Forms - Adam's HTML Planet - Tutorials and Tips on how to create websites using HTML
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This page is about how to create and use Forms in HTML

HTML forms are a great way to provide some interactivity in your site. Basically, you can set up a form [within another page or on its own page] which the visitor to your site can fill in. When they hit the 'Submit' button the results of the form are emailed to you. You can then get back to them direct, use those details to make changes to your site or post them for others to see - of course that's the option that will be most popular with your visitors - who doesn't like to see something of their own input on the web?. Forms can get quite complex, but a basic form is simple to set up and can be very successful in getting feedback from visitors or making your site more interactive.

More complex forms which write the results direct to the page are done by the magic of CGI [Common Gateway Interface] scripts which are only available to you if your Internet Hosting Provider supports this. Often, especially with the 'free' hosts, they don't bother with CGI scripts as they are open to abuse and have 'hackability'. Several of the tutorial sites listed on my links page have further details about CGI forms, along with free scripts, if you're interested.

  1. Open the first, basic file we created in this series of tutorials [basic1.htm] OR download the text file from the downloads page OR copy the text directly.
  2. Make the changes and additions indicated below - I've split the various sections with Horizontal Rules to make it easier to see
  3. Save the file as forms.htm
  4. Preview the results in your browser
  5. Test it by filling it in and sending it to yourself

<TITLE>Forms Page</TITLE>
Please fill in this form and email it to me by hitting the 'submit' button when you're finished

<FONT SIZE="+1">What's your name? </FONT><BR>
<INPUT TYPE="text" NAME="Name" SIZE="40" MAXLENGTH="40"><P>

<FONT SIZE="+1">What's your email address? </FONT><BR>This information will NOT be used for any other purpose than my own records <BR>
<INPUT TYPE="text" NAME="email" SIZE="40" MAXLENGTH="40"><P>

<FONT SIZE="+2"> How do you rate this page? </FONT><BR>
<INPUT TYPE=RADIO NAME="rating" VALUE="Very Good" Checked> Very Good <BR>
<INPUT TYPE=RADIO NAME="rating" VALUE="Good"> Good <BR>
<INPUT TYPE=RADIO NAME="rating" VALUE="Average"> Average <P>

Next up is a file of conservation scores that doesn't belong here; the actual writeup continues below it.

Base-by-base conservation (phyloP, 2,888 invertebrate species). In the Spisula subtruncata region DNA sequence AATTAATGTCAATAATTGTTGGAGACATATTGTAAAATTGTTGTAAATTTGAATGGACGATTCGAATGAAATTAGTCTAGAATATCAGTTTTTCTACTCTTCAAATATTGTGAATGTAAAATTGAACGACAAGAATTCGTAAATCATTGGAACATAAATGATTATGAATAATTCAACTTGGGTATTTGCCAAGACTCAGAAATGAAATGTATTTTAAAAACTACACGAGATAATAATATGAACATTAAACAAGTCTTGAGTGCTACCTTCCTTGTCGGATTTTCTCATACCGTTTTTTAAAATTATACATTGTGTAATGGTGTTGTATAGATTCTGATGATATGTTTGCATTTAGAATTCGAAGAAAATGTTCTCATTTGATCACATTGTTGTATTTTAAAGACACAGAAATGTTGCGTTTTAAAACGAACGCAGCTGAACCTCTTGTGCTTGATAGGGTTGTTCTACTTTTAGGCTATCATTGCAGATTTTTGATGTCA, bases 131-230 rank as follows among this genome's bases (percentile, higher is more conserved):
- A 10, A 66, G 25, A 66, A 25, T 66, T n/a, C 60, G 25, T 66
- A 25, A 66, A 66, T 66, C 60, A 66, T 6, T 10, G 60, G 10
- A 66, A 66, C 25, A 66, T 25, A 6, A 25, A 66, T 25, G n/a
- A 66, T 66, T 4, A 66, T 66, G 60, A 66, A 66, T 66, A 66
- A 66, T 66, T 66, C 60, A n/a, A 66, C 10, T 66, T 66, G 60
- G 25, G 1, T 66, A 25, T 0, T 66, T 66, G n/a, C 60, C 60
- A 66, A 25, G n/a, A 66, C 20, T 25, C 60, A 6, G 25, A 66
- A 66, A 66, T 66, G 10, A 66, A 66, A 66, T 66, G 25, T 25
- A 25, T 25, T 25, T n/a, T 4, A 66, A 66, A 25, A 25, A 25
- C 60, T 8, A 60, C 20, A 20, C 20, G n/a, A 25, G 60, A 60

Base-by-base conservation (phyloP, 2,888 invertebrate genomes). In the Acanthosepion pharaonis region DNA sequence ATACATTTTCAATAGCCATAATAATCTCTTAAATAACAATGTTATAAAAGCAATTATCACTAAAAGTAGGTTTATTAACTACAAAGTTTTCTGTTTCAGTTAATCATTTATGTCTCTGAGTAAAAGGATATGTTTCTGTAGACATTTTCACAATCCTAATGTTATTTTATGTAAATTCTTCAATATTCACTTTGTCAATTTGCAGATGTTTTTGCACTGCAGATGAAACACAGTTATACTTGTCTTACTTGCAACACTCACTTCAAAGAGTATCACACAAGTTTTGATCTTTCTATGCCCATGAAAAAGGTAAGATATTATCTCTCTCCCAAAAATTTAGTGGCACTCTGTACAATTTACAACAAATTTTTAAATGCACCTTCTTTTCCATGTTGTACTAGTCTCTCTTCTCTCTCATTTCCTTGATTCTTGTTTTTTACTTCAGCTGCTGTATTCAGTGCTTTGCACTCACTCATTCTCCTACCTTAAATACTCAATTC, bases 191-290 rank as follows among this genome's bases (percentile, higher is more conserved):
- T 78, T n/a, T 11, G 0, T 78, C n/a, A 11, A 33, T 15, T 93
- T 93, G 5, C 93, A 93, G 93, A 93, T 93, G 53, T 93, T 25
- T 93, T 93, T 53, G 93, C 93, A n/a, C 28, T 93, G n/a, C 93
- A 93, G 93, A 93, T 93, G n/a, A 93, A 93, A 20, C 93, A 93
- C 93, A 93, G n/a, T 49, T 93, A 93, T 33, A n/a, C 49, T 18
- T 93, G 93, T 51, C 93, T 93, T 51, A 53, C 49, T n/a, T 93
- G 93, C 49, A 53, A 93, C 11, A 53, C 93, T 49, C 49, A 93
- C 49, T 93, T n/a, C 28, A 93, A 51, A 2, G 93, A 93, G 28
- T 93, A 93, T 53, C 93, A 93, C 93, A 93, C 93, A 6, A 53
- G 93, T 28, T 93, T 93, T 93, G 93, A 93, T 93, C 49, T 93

<FONT SIZE="+1">Why are you learning to code HTML? </FONT> <BR>
<INPUT TYPE=CHECKBOX NAME="info" VALUE="YES"> To inform people of something <BR>
<INPUT TYPE=CHECKBOX NAME="service" VALUE="YES"> To provide a service <BR>
<INPUT TYPE=CHECKBOX NAME="work" VALUE="YES"> As part of my job <BR>
<INPUT TYPE=CHECKBOX NAME="sucker" VALUE="YES"> Because of a masochistic streak a mile wide! <P>

<FONT SIZE="+1"> What do you like most about coding HTML? </FONT><BR>
<SELECT NAME="What I like about HTML">
<OPTION VALUE="control"> Complete control over the code <BR>
<OPTION VALUE="ease"> The ease with which I've picked it up<BR>
<OPTION VALUE="flexibility"> The way I'm not tied to any one program<BR>
<OPTION VALUE="everything"> Everything!<BR>

<FONT SIZE="+1">Any additional comments?</FONT><BR>
<TEXTAREA NAME="COMMENTS" ROWS=6 COLS=50> Type your comment here </TEXTAREA> <P>



an example
Let's look at this in a bit more detail.

These are the opening and closing FORM tags. Obviously, you would substitute your email address for the dummy text :)

<INPUT TYPE="text" NAME="Name" SIZE="40" MAXLENGTH="40">
This is a plain text box. You have to specify a size in characters. Note that with this, and the other FORM tags that you have to give a NAME to elements. This is the label that will be displayed when the form is emailed to you. In this case, because we're asking for the person's name I've called it 'name'

<INPUT TYPE=RADIO NAME="rating" VALUE="Very Good" Checked>
This is the code for a radio button. A choice of options can be offered with only one able to be chosen at a time. This makes it good for either/or type choices. This tag has the NAME attribute and also a VALUE attribute. This gives some feedback for the chosen option i.e. the 'rating' would be 'Very Good'. You'll notice that the first option is already checked, which is indicated by the attribute 'Checked' in the first radio button tag

<INPUT TYPE=CHECKBOX NAME="below 1 year" VALUE="ticked" >
This is a checkbox - again offering a choice of options but different from the radio button in that more than one choice can be made. Again NAME and VALUE attributes are there

<SELECT NAME="What I like about HTML"> </SELECT>
These tags make a drop-down list of options. It goes along with the <OPTION VALUE="everything"> tag which specifies the actual choices

<TEXTAREA NAME="COMMENTS" ROWS=6 COLS=50> Type your comment here </TEXTAREA>
This gives a larger textbox in which you can specify the number of rows and colummns to give a 'comments'-style box

These are the Submit and Reset buttons which send the data or clear the form. The VALUE attributes can be anything you like

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